Though every statistical technique has its strengths and weaknesses, populations where MUFA intake is predominantly the result of meat and dairy fats are unlikely to show a benefit of MUFA intake.

In a different analysis of  40 countries with population of at least one million and for which CHD mortality rates and food supply data was obtainable, CHD mortality was most strongly positively correlated to caloric intake from animal sources and most strongly negatively correlated with caloric intake from plant sources (10).  Of note, at least three of the forty countries in the study, Greece , Italy , and Spain , had substantial MUFA intake from plant sources, with each country treated as a separate data point.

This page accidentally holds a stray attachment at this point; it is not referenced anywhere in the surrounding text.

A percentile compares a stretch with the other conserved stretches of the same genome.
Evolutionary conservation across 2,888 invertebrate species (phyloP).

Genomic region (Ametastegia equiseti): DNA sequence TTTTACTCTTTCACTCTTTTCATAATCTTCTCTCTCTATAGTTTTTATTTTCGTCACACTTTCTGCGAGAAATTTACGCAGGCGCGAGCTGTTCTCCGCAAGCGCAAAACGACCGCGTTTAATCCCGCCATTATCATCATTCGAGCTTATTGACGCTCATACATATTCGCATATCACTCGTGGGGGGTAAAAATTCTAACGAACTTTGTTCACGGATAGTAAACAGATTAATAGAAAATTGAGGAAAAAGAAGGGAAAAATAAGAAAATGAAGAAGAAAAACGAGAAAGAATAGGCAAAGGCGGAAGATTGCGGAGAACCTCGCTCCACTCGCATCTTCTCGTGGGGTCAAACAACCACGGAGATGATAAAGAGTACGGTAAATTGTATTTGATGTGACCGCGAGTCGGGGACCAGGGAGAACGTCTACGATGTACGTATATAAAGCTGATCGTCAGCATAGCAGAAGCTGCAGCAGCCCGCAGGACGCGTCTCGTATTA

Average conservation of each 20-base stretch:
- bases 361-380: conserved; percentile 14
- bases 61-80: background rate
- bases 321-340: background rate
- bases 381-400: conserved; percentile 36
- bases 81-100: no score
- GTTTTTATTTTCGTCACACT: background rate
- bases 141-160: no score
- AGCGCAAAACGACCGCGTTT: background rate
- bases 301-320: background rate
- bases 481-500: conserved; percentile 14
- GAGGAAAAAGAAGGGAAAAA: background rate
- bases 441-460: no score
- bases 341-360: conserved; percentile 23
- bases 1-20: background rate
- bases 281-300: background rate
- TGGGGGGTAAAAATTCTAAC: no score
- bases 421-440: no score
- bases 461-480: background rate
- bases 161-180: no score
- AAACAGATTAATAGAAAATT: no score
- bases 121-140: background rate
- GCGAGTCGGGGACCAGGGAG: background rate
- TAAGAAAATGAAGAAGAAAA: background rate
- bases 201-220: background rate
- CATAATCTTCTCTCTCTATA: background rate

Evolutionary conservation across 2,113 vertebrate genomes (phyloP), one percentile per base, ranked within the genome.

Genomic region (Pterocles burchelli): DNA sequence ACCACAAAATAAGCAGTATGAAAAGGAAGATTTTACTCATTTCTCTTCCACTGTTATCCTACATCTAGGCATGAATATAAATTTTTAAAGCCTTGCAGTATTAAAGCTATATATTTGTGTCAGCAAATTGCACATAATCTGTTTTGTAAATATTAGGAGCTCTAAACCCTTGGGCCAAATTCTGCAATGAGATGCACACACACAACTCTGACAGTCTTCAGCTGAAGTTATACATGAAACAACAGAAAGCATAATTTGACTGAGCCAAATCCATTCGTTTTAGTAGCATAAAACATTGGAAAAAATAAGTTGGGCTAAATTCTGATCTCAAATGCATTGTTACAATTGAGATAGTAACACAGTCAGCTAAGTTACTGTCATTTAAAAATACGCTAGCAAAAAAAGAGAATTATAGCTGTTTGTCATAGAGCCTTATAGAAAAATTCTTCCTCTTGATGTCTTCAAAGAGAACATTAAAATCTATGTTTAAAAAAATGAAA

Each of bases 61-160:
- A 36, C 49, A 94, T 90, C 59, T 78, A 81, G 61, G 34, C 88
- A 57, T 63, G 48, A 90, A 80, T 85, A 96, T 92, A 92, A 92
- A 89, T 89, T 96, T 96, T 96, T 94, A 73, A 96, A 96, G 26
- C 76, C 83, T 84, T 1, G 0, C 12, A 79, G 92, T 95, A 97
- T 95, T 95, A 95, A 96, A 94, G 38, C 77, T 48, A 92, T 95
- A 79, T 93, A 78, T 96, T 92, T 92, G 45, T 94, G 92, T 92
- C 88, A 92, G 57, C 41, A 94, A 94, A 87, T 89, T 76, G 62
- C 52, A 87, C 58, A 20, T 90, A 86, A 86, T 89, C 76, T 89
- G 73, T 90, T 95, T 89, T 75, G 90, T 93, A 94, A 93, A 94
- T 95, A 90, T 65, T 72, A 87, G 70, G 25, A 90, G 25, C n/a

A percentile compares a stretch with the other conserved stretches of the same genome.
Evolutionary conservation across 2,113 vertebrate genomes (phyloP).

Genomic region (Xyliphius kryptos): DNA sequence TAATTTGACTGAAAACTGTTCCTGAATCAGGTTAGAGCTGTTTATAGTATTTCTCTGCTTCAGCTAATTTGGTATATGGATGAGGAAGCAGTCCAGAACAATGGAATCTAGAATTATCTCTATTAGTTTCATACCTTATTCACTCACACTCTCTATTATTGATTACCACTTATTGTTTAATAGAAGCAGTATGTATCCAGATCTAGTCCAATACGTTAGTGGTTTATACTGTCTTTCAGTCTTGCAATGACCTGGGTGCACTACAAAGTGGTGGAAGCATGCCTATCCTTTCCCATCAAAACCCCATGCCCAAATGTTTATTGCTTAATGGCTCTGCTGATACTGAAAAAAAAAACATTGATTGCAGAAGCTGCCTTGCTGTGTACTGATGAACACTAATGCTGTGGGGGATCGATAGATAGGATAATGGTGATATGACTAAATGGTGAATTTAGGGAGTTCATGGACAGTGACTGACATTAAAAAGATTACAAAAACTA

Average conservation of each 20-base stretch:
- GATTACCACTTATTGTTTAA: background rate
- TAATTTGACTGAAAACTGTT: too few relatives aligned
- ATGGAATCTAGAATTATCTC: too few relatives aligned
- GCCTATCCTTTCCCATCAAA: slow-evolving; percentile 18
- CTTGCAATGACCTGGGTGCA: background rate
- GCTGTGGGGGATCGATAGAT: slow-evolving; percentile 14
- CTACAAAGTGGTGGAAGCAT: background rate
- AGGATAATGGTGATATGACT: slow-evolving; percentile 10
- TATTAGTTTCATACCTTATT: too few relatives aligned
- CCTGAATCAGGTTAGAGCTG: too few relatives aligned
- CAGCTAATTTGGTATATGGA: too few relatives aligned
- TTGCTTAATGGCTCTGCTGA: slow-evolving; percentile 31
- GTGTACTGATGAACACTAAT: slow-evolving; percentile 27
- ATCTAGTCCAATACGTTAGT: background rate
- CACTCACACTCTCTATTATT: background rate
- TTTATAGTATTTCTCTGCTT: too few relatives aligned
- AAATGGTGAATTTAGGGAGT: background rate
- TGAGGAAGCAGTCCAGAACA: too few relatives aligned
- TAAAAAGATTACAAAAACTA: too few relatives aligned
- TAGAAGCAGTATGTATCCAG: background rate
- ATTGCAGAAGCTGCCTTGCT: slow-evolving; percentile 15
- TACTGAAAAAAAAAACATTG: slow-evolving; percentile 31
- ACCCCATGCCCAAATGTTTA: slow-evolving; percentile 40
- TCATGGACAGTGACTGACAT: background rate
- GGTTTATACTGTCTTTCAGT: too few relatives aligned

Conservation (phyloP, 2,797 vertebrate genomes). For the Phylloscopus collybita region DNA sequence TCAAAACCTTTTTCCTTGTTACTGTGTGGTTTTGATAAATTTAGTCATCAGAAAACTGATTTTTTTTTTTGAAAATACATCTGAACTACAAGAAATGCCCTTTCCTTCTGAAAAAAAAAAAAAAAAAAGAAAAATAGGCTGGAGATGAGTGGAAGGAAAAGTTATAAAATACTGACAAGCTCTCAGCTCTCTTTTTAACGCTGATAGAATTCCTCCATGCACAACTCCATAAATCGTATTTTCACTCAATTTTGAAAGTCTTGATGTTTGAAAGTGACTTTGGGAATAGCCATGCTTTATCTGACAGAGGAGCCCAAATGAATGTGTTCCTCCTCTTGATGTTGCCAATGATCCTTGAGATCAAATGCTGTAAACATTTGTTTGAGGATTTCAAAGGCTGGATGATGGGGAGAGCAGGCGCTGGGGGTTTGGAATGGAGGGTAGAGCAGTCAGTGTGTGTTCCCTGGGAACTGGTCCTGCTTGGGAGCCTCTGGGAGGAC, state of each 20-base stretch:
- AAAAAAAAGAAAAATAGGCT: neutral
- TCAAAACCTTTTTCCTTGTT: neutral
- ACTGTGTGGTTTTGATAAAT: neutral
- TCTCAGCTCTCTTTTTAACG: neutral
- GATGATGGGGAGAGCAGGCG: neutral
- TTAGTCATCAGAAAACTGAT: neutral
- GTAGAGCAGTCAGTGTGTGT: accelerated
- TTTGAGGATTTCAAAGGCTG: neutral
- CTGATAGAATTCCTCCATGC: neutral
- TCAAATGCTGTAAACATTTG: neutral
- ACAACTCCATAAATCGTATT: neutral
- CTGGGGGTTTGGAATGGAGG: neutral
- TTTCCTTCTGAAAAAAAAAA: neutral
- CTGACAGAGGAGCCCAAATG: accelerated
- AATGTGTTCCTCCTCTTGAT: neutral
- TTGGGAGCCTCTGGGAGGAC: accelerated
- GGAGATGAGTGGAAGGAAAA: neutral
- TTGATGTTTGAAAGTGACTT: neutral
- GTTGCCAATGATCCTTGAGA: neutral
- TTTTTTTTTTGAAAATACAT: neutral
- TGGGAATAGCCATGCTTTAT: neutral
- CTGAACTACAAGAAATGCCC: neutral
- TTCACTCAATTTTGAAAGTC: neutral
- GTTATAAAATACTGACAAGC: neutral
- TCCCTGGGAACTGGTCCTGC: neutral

Overall, MUFA intake in this analysis of 40 countries was strongly associated with SFA intake. Before adjusting for SFA and cholesterol intake, the intake of MUFA correlated to increased CHD mortality.  However, after adjusting for the cholesterol saturated fat index (CSI= 1.01 x g of saturated fat + 0.05 x mg of cholesterol), both MUFA (r= -0.33) and PUFA (r= -0.33) intake were equally and significantly negatively correlated with CHD mortality (10). 

The Seven Countries Study, on the other hand, reported on the 15 year follow up regarding diet and cumulative death rates for 15 separate populations (8). Coronary heart disease death rates were low in cohorts where olive oil supplied the predominant fat in the diet. When multiple regression analysis was performed for five variables consisting of SFA, MUFA, PUFA, protein, and alcohol, only SFA intake significantly positively correlated to a higher CHD mortality, and MUFA intake had a trend to a negative correlation with CHD mortality.